Why is Cornershop’s When I Was Born For the 7th Time on my best 1,000 albums ever list?
Record scratches, catchy pop hooks, and Indian influences that will butter the soul.
Some stats & info about Cornershop – When I Was Born For the 7th Time
- What kind of musical stylings does this album represent? Rock, Rock Music, Pop, Pop Music, British Bands, Indie Rock, Alternative Dance, Lo-fi Hip Hop, Alternative Pop, Lounge Music
- Rolling Stone’s greatest 500 albums ranking – not ranked
- All Music’s rating – 4.5 out of 5 stars
- When was When I Was Born For the 7th Time released? 1997
- My ranking, the one you’re reading right now – #768 out of 1,000
Cornershop’s When I Was Born For the 7th Time on Spotify
What does the “best 1,000 albums ever” mean and why are you doing this?
Yeah, I know it’s audacious, a little crazy (okay, maybe a lot cray cray), bordering on criminal nerdery.
But here’s what it’s NOT: a definitive list of the Greatest Albums of All-Time. This is 100% my own personal super biased, incredibly subjective review of what my top 1,000 albums are, ranked in painstaking order over the course of doing research for nearly a year, Rob from High Fidelity style. Find out more about why I embarked on a best 1,000 albums ever project.
What does Cornershop’s When I Was Born For the 7th Time mean to me? What does it make me feel? Why is it exciting or compelling?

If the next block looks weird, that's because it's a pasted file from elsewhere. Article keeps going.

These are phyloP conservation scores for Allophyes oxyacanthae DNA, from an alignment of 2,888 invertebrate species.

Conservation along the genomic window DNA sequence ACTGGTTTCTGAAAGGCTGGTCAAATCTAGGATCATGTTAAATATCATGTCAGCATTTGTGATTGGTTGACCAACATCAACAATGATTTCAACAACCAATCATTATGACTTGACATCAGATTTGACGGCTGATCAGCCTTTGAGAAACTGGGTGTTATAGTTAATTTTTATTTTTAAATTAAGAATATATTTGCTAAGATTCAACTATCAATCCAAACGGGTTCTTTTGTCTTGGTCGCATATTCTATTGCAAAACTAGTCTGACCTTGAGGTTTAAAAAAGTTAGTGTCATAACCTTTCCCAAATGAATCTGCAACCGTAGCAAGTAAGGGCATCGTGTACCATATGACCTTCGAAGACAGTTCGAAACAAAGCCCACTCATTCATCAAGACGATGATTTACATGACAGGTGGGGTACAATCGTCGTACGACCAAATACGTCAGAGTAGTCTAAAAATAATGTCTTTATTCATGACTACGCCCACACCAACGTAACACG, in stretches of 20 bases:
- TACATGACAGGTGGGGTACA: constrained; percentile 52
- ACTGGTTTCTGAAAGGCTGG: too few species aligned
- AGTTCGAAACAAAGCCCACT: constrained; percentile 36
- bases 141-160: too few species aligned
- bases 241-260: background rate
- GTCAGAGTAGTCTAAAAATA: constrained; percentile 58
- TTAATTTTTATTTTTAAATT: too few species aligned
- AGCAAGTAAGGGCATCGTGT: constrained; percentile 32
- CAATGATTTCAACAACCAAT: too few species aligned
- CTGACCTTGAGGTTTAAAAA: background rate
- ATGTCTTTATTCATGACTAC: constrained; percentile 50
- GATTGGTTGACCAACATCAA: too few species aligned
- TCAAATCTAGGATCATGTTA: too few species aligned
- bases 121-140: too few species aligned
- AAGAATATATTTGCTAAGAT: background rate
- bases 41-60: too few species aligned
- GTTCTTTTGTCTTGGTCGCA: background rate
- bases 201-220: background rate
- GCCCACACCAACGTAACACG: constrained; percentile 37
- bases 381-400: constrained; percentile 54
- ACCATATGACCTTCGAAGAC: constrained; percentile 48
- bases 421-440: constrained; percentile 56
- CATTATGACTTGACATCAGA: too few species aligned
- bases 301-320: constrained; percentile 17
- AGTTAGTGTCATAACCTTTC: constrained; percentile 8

The more I listen to When I Was Born For the 7th Time, the more impressed I am with it. Some albums wear out and some wear better over time, I suppose. Cornershop uses a pleasing collection of record scratches, super amiable and catchy pop hooks, and 1960s rock and Indian music influences that gets more intriguing every time you throw it on.
“Brimful of Asha” was UK-based Cornershop’s breakout hit, at least U.S. stateside, and with good reason. It leverages all that I mention above, plus other layered in effects and even a nice string arrangement in the song’s second half. And you know what? Everybody does need a bosom for a pillow.
The music video for “Brimful of Asha” also does a great job of capturing that 1960s pop meets modernity meets Indian influences.
And on my write up of Luaka Bop 10th Anniversary: Zero Accidents on the Job (#864 of best 1,000 albums ever), I noted the following about Fatboy Slim’s version of “Brimful of Asha”:
A true highlight of the album, and by far my favorite song, is a Fatboy Slim remix of Cornershop’s “Brimful of Asha.” Much as with Fatboy Slim’s remix of the Beastie Boy’s “Body Movin’,” off the Beastie’s Hello Nasty, I wound up preferring the Fatboy Slim version far more than the perfectly acceptable original.
And if you watched the “Brimful of Asha” video and started getting a Beatles-gone-to-India vibe, that’s a great segue to Cornershop’s fantastic cover of The Beatles’ “Norwegian Wood (This Bird Has Flown,” which again falls right in the band’s wheelhouse. I appreciate that Cornershop doesn’t do a ton to the song but just enough to make it its own, including of course performing the song in the Punjabi language.
“Butter the Soul” shows off Cornershop’s facility with record scratches and hot 1960s pop-meets-lounge music, before segueing into a Indian-flavored psychedelic rock section.